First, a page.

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What do animal cells contain?
nucleus, cytoplasm, cell membrane, mitochondria, ribosomes
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What do plant cells contain?
all of animal cell stuff, and cell wall, permanent vacuole, chloroplasts
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What is the nucleus?
contains genetic material that controls activities of cell
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gel like substance where chemical reactions happen, contains enzymes
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Cell membrane?
holds cell together and controls what goes in and out
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where reactions for respiration take place. respiration releases energy that cell needs
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where proteins are made in the cell
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Cell wall?
made of cellulose, supports and strengthens
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Permanent vacuole?
contains cell sap, weak solution of sugar and salts
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photosynthesis occurs, contain chlorophyll
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What does yeast contain?
nucleus, cytoplasm, cell membrane, cell wall
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What does bacteria contain?
cytoplasm, cell membrane, cell wall. genetic material floats in cytoplasm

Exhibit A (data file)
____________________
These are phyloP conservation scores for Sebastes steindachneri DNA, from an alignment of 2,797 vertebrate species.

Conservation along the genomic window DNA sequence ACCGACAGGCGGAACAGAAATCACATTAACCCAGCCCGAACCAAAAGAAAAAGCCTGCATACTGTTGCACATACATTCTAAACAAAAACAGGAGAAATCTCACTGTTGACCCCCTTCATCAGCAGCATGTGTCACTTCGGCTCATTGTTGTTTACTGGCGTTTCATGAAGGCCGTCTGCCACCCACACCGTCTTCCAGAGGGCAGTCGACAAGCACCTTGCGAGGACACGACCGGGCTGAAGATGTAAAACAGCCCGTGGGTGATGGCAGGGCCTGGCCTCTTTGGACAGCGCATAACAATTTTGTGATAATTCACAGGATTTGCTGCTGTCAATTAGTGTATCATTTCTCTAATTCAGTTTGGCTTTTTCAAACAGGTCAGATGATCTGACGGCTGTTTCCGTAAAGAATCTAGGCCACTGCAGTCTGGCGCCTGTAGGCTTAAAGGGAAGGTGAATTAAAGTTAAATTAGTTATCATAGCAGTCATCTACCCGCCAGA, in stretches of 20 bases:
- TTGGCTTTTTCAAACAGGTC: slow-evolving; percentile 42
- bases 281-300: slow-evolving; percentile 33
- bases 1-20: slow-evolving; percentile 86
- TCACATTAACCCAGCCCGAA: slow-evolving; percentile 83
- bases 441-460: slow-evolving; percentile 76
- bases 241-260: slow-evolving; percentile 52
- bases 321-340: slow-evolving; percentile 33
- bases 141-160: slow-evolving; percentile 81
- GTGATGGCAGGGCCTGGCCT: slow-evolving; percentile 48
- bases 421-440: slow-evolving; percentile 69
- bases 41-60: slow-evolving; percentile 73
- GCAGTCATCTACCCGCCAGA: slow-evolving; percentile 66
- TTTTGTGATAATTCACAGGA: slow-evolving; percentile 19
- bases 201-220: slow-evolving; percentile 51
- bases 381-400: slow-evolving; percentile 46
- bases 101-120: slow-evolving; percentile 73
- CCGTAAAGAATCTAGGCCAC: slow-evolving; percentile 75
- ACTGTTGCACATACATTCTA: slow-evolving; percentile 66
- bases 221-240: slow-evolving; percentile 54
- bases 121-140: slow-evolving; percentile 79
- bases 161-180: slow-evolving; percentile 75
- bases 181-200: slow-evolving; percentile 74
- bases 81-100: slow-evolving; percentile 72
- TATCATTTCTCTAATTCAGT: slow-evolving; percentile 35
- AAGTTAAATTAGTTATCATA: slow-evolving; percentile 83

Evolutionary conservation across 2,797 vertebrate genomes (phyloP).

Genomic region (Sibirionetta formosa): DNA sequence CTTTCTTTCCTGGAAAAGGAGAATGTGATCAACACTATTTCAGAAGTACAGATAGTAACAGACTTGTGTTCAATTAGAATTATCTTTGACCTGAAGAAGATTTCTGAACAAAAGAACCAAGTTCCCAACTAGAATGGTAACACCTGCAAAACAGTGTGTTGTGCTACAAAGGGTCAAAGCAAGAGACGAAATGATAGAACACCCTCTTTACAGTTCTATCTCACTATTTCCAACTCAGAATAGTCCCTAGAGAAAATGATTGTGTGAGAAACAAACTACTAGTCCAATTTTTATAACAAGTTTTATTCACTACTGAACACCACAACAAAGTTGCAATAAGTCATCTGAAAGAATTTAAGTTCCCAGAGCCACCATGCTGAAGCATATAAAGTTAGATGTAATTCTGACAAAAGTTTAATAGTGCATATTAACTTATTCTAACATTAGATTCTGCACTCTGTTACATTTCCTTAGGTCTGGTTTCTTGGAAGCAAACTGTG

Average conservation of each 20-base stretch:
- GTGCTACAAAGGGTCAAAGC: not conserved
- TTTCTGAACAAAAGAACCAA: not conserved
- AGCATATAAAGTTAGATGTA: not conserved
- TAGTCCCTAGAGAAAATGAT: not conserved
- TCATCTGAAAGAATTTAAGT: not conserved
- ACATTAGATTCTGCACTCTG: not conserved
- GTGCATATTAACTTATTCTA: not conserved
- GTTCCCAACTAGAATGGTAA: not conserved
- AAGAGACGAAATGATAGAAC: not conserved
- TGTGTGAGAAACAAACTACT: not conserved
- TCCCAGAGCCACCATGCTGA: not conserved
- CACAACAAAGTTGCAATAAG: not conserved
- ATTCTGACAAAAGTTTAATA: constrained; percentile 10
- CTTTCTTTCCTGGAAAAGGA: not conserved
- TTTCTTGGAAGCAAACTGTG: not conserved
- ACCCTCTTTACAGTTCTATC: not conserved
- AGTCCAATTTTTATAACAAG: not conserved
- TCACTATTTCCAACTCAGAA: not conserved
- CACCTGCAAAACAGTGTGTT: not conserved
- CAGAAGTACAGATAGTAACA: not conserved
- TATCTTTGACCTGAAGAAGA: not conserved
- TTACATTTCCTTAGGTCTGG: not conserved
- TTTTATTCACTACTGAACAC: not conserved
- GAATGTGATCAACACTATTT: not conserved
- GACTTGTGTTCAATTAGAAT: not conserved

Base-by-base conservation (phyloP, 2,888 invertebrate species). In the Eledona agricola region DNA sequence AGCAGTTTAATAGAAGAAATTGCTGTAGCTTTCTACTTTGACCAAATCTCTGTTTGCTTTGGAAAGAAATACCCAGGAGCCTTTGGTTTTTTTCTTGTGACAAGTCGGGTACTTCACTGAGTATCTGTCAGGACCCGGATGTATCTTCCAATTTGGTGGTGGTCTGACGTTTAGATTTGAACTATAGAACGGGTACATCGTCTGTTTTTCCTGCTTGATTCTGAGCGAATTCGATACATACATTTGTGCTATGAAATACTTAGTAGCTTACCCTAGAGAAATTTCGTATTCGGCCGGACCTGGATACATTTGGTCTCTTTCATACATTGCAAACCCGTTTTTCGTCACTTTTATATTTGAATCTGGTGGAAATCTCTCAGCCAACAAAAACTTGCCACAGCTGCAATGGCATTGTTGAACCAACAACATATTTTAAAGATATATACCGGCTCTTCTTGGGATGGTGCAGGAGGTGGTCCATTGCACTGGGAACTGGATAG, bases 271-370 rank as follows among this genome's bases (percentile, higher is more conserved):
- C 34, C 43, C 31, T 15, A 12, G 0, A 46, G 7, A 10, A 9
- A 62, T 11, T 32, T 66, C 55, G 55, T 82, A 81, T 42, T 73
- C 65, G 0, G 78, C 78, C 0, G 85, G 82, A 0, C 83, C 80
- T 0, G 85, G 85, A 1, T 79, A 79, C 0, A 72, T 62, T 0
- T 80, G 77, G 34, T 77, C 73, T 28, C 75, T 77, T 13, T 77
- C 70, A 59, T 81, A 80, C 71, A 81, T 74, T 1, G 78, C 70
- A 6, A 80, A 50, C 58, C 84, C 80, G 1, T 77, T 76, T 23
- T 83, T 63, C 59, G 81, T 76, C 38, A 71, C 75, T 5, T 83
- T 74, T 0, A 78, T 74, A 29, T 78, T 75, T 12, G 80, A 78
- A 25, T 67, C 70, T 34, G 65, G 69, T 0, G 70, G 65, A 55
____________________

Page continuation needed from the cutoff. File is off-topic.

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What is diffusion?
the spreading out of particles from an area of high concentration to an area of low concentration
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How do cell membranes use diffusion?
oxygen, glucose, amino acids and water can diffuse through the cell membrane
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How are palisade leaf cells adapted for photosynthesis?
chloroplasts at top of cell, tall so a lot of SA for absorbing CO2, thin so a lot at top of leaf
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How are guard cells adapted to open and close pores?
kidney shape opens and closes stomata in leaf, go turgid when lots of water so stomata opens and gases exchanged for photosynthesis, flaccid when so water to prevent water vapour escaping, think outer walls and thick inner to open and close
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What does guard cells being sensitive to light mean?
They close at night, to save water without losing out on photosynthesis
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How are red blood cells adapted to carry oxygen?
concave shape so big SA to absorb oxygen, packed with haemoglobin to absorb, no nucleus to make more room for haemoglobin
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How are egg cells specialised for reproduction?
contains huge food reserves to feed embryo, membrane changes to stop more sperm so they get right amount of DNA
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How are sperm cells specialised for reproduction?
long tail and streamlined head, mitochondria to provide energy, enzymes in head to digest through egg cell membrane
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What is a tissue?
A group of similar cells that work together to carry out a particular function
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How does muscular tissue work?
contracts to move whatever its attached to (moves stomach wall to churn food)
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How does glandular tissue work?
makes and secrets chemicals like enzymes and hormones (makes digestive juices)
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How does epithelial tissue work?
covers some parts of body (inside and outside of stomach)
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What is mesophyll tissue in a leaf?
where most photosynthesis occurs
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What are xylem and phloem?
transport water, mineral ions and sucrose
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What is epidermal tissue?
covers the whole plant